The UIDAI has taken two successive governments in India and the entire world for a ride. It identifies nothing. It is not unique. The entire UID data has never been verified and audited. The UID cannot be used for governance, financial databases or anything. It’s use is the biggest threat to national security since independence. – Anupam Saraph 2018

When I opposed Aadhaar in 2010 , I was called a BJP stooge. In 2016 I am still opposing Aadhaar for the same reasons and I am told I am a Congress die hard. No one wants to see why I oppose Aadhaar as it is too difficult. Plus Aadhaar is FREE so why not get one ? Ram Krishnaswamy

First they ignore you, then they laugh at you, then they fight you, then you win.-Mahatma Gandhi

In matters of conscience, the law of the majority has no place.Mahatma Gandhi

“The invasion of privacy is of no consequence because privacy is not a fundamental right and has no meaning under Article 21. The right to privacy is not a guaranteed under the constitution, because privacy is not a fundamental right.” Article 21 of the Indian constitution refers to the right to life and liberty -Attorney General Mukul Rohatgi

“There is merit in the complaints. You are unwittingly allowing snooping, harassment and commercial exploitation. The information about an individual obtained by the UIDAI while issuing an Aadhaar card shall not be used for any other purpose, save as above, except as may be directed by a court for the purpose of criminal investigation.”-A three judge bench headed by Justice J Chelameswar said in an interim order.

Legal scholarUsha Ramanathandescribes UID as an inverse of sunshine laws like the Right to Information. While the RTI makes the state transparent to the citizen, the UID does the inverse: it makes the citizen transparent to the state, she says.

Good idea gone bad
I have written earlier that UID/Aadhaar was a poorly designed, unreliable and expensive solution to the really good idea of providing national identification for over a billion Indians. My petition contends that UID in its current form violates the right to privacy of a citizen, guaranteed under Article 21 of the Constitution. This is because sensitive biometric and demographic information of citizens are with enrolment agencies, registrars and sub-registrars who have no legal liability for any misuse of this data. This petition has opened up the larger discussion on privacy rights for Indians. The current Article 21 interpretation by the Supreme Court was done decades ago, before the advent of internet and today’s technology and all the new privacy challenges that have arisen as a consequence.Rajeev Chandrasekhar, MP Rajya Sabha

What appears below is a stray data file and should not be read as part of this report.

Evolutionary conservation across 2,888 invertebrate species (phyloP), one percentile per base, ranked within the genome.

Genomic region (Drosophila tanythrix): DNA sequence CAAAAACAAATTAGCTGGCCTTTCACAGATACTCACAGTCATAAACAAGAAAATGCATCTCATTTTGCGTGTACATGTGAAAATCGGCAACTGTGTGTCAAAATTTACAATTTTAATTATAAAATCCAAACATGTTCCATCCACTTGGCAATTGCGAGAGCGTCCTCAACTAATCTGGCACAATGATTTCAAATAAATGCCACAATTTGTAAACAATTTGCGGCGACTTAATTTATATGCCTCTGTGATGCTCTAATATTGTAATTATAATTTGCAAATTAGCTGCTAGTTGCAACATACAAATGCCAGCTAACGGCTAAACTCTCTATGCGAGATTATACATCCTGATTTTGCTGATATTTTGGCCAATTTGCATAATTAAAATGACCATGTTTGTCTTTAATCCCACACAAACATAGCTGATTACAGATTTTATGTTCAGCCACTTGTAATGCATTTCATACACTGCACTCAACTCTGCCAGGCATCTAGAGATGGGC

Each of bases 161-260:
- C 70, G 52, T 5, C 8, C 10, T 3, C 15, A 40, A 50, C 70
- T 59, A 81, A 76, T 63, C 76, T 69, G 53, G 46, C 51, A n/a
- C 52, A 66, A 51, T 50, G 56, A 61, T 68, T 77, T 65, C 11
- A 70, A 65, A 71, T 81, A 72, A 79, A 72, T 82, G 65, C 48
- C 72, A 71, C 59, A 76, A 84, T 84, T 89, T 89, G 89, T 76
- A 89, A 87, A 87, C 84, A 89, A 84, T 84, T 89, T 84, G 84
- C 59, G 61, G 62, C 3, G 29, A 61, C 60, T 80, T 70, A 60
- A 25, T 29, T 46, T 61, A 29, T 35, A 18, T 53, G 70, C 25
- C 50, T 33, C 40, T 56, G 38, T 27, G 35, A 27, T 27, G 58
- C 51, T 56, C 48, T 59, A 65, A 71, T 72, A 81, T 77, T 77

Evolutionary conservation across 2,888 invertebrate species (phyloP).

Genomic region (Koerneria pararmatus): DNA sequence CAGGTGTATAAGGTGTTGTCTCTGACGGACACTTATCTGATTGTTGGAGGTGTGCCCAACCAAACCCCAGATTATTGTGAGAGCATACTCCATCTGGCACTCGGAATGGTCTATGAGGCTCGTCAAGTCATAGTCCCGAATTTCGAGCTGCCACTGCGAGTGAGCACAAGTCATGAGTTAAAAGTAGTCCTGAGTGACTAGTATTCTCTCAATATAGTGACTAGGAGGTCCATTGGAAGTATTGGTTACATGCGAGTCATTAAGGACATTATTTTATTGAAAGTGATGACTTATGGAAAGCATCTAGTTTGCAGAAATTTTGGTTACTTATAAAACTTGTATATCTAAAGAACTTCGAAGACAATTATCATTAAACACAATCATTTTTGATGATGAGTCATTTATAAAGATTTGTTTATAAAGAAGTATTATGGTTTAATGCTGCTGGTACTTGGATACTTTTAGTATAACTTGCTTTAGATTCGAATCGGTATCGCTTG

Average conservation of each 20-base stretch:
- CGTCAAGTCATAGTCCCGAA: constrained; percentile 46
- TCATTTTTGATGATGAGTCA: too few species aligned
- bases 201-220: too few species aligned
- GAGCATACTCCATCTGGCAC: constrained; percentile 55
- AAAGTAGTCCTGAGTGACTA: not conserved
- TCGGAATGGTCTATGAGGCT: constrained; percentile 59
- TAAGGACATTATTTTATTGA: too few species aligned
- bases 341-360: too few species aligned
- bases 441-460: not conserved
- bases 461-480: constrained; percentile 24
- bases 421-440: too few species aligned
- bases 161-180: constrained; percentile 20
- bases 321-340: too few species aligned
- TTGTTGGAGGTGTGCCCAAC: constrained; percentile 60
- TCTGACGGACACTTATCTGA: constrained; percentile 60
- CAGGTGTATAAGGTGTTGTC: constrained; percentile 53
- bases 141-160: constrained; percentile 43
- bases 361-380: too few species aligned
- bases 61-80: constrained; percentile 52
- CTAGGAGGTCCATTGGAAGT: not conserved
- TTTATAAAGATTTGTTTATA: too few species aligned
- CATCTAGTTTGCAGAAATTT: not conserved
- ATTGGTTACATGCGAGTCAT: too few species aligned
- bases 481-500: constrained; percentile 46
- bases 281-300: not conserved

“What is Aadhaar? There is enormous confusion. That Aadhaar will identify people who are entitled for subsidy. No. Aadhaar doesn’t determine who is eligible and who isn’t,” Jairam Ramesh

But Aadhaar has been mythologised during the previous government by its creators into some technology super force that will transform governance in a miraculous manner. I even read an article recently that compared Aadhaar to some revolution and quoted a 1930s historian, Will Durant.Rajeev Chandrasekhar, Rajya Sabha MP

“I know you will say that it is not mandatory. But, it is compulsorily mandatorily voluntary,” Jairam Ramesh, Rajya Saba April 2017.

August 24, 2017: The nine-judge Constitution Bench rules that right to privacy is “intrinsic to life and liberty”and is inherently protected under the various fundamental freedoms enshrined under Part III of the Indian Constitution

"Never doubt that a small group of thoughtful, committed citizens can change the World; indeed it's the only thing that ever has"

“Arguing that you don’t care about the right to privacy because you have nothing to hide is no different than saying you don’t care about free speech because you have nothing to say.” -Edward Snowden

In the Supreme Court, Meenakshi Arora, one of the senior counsel in the case, compared it to living under a general, perpetual, nation-wide criminal warrant.

Had never thought of it that way, but living in the Aadhaar universe is like living in a prison. All of us are treated like criminals with barely any rights or recourse and gatekeepers have absolute power on you and your life.

Announcing the launch of the#BreakAadhaarChainscampaign, culminating with events in multiple cities on 12th Jan. This is the last opportunity to make your voice heard before the Supreme Court hearings start on 17th Jan 2018. In collaboration with @no2uidand@rozi_roti.

UIDAI's security seems to be founded on four time tested pillars of security idiocy

1) Denial

2) Issue fiats and point finger

3) Shoot messenger

4) Bury head in sand.

God Save India

Friday, January 8, 2016

9220 - Aadhaar comes to the rescue during Tamil Nadu floods - Live Mint

Last Modified: Mon, Dec 28 2015. 12 03 AM IST